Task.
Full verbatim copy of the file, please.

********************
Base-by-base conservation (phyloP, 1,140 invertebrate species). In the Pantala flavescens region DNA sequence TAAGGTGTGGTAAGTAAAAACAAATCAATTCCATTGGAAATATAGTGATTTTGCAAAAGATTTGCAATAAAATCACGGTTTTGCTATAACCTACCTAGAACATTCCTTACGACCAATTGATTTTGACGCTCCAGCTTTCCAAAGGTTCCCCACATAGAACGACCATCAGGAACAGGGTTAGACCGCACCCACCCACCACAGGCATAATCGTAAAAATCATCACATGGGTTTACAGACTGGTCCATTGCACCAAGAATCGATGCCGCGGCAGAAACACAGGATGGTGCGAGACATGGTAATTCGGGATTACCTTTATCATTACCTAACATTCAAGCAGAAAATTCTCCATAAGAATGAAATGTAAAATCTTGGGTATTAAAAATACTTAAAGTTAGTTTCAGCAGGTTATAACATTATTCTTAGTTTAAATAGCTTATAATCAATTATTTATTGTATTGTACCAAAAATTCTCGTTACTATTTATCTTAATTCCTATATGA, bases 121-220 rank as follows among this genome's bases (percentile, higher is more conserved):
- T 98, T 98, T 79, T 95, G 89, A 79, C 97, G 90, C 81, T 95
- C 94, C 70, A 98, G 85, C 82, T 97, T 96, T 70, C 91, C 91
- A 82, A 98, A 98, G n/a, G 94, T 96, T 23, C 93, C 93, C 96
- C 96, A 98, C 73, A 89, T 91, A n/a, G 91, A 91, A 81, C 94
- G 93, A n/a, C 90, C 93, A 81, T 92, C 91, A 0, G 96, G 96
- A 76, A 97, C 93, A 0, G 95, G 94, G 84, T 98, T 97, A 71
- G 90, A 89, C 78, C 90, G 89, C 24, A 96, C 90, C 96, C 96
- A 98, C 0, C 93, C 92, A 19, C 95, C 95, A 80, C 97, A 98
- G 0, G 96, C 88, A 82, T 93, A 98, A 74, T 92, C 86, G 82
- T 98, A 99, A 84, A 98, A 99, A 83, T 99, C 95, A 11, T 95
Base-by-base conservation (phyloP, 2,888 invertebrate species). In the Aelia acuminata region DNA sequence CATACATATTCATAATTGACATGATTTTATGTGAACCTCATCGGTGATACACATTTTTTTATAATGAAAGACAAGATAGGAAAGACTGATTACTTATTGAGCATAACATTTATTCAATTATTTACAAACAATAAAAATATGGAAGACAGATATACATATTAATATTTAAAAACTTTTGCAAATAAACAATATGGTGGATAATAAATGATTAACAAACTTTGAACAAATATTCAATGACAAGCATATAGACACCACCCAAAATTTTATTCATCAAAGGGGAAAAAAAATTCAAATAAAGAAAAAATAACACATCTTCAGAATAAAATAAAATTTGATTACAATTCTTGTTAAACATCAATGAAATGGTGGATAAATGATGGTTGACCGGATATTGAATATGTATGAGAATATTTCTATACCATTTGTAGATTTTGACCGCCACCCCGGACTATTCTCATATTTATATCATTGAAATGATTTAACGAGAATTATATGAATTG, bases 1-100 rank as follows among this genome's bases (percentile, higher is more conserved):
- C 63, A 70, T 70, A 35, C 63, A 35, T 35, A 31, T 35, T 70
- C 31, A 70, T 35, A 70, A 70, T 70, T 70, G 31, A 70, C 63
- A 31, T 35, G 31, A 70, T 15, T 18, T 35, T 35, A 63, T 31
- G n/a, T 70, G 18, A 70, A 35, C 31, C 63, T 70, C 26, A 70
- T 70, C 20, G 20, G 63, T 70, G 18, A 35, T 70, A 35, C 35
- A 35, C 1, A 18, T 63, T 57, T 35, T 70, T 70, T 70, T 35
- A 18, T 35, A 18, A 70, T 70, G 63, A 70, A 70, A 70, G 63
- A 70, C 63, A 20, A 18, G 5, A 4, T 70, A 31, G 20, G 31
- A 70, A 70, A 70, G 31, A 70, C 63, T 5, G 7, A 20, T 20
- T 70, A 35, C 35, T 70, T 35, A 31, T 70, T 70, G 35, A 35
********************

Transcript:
Base-by-base conservation (phyloP, 1,140 invertebrate species). In the Pantala flavescens region DNA sequence TAAGGTGTGGTAAGTAAAAACAAATCAATTCCATTGGAAATATAGTGATTTTGCAAAAGATTTGCAATAAAATCACGGTTTTGCTATAACCTACCTAGAACATTCCTTACGACCAATTGATTTTGACGCTCCAGCTTTCCAAAGGTTCCCCACATAGAACGACCATCAGGAACAGGGTTAGACCGCACCCACCCACCACAGGCATAATCGTAAAAATCATCACATGGGTTTACAGACTGGTCCATTGCACCAAGAATCGATGCCGCGGCAGAAACACAGGATGGTGCGAGACATGGTAATTCGGGATTACCTTTATCATTACCTAACATTCAAGCAGAAAATTCTCCATAAGAATGAAATGTAAAATCTTGGGTATTAAAAATACTTAAAGTTAGTTTCAGCAGGTTATAACATTATTCTTAGTTTAAATAGCTTATAATCAATTATTTATTGTATTGTACCAAAAATTCTCGTTACTATTTATCTTAATTCCTATATGA, bases 121-220 rank as follows among this genome's bases (percentile, higher is more conserved):
- T 98, T 98, T 79, T 95, G 89, A 79, C 97, G 90, C 81, T 95
- C 94, C 70, A 98, G 85, C 82, T 97, T 96, T 70, C 91, C 91
- A 82, A 98, A 98, G n/a, G 94, T 96, T 23, C 93, C 93, C 96
- C 96, A 98, C 73, A 89, T 91, A n/a, G 91, A 91, A 81, C 94
- G 93, A n/a, C 90, C 93, A 81, T 92, C 91, A 0, G 96, G 96
- A 76, A 97, C 93, A 0, G 95, G 94, G 84, T 98, T 97, A 71
- G 90, A 89, C 78, C 90, G 89, C 24, A 96, C 90, C 96, C 96
- A 98, C 0, C 93, C 92, A 19, C 95, C 95, A 80, C 97, A 98
- G 0, G 96, C 88, A 82, T 93, A 98, A 74, T 92, C 86, G 82
- T 98, A 99, A 84, A 98, A 99, A 83, T 99, C 95, A 11, T 95
Base-by-base conservation (phyloP, 2,888 invertebrate species). In the Aelia acuminata region DNA sequence CATACATATTCATAATTGACATGATTTTATGTGAACCTCATCGGTGATACACATTTTTTTATAATGAAAGACAAGATAGGAAAGACTGATTACTTATTGAGCATAACATTTATTCAATTATTTACAAACAATAAAAATATGGAAGACAGATATACATATTAATATTTAAAAACTTTTGCAAATAAACAATATGGTGGATAATAAATGATTAACAAACTTTGAACAAATATTCAATGACAAGCATATAGACACCACCCAAAATTTTATTCATCAAAGGGGAAAAAAAATTCAAATAAAGAAAAAATAACACATCTTCAGAATAAAATAAAATTTGATTACAATTCTTGTTAAACATCAATGAAATGGTGGATAAATGATGGTTGACCGGATATTGAATATGTATGAGAATATTTCTATACCATTTGTAGATTTTGACCGCCACCCCGGACTATTCTCATATTTATATCATTGAAATGATTTAACGAGAATTATATGAATTG, bases 1-100 rank as follows among this genome's bases (percentile, higher is more conserved):
- C 63, A 70, T 70, A 35, C 63, A 35, T 35, A 31, T 35, T 70
- C 31, A 70, T 35, A 70, A 70, T 70, T 70, G 31, A 70, C 63
- A 31, T 35, G 31, A 70, T 15, T 18, T 35, T 35, A 63, T 31
- G n/a, T 70, G 18, A 70, A 35, C 31, C 63, T 70, C 26, A 70
- T 70, C 20, G 20, G 63, T 70, G 18, A 35, T 70, A 35, C 35
- A 35, C 1, A 18, T 63, T 57, T 35, T 70, T 70, T 70, T 35
- A 18, T 35, A 18, A 70, T 70, G 63, A 70, A 70, A 70, G 63
- A 70, C 63, A 20, A 18, G 5, A 4, T 70, A 31, G 20, G 31
- A 70, A 70, A 70, G 31, A 70, C 63, T 5, G 7, A 20, T 20
- T 70, A 35, C 35, T 70, T 35, A 31, T 70, T 70, G 35, A 35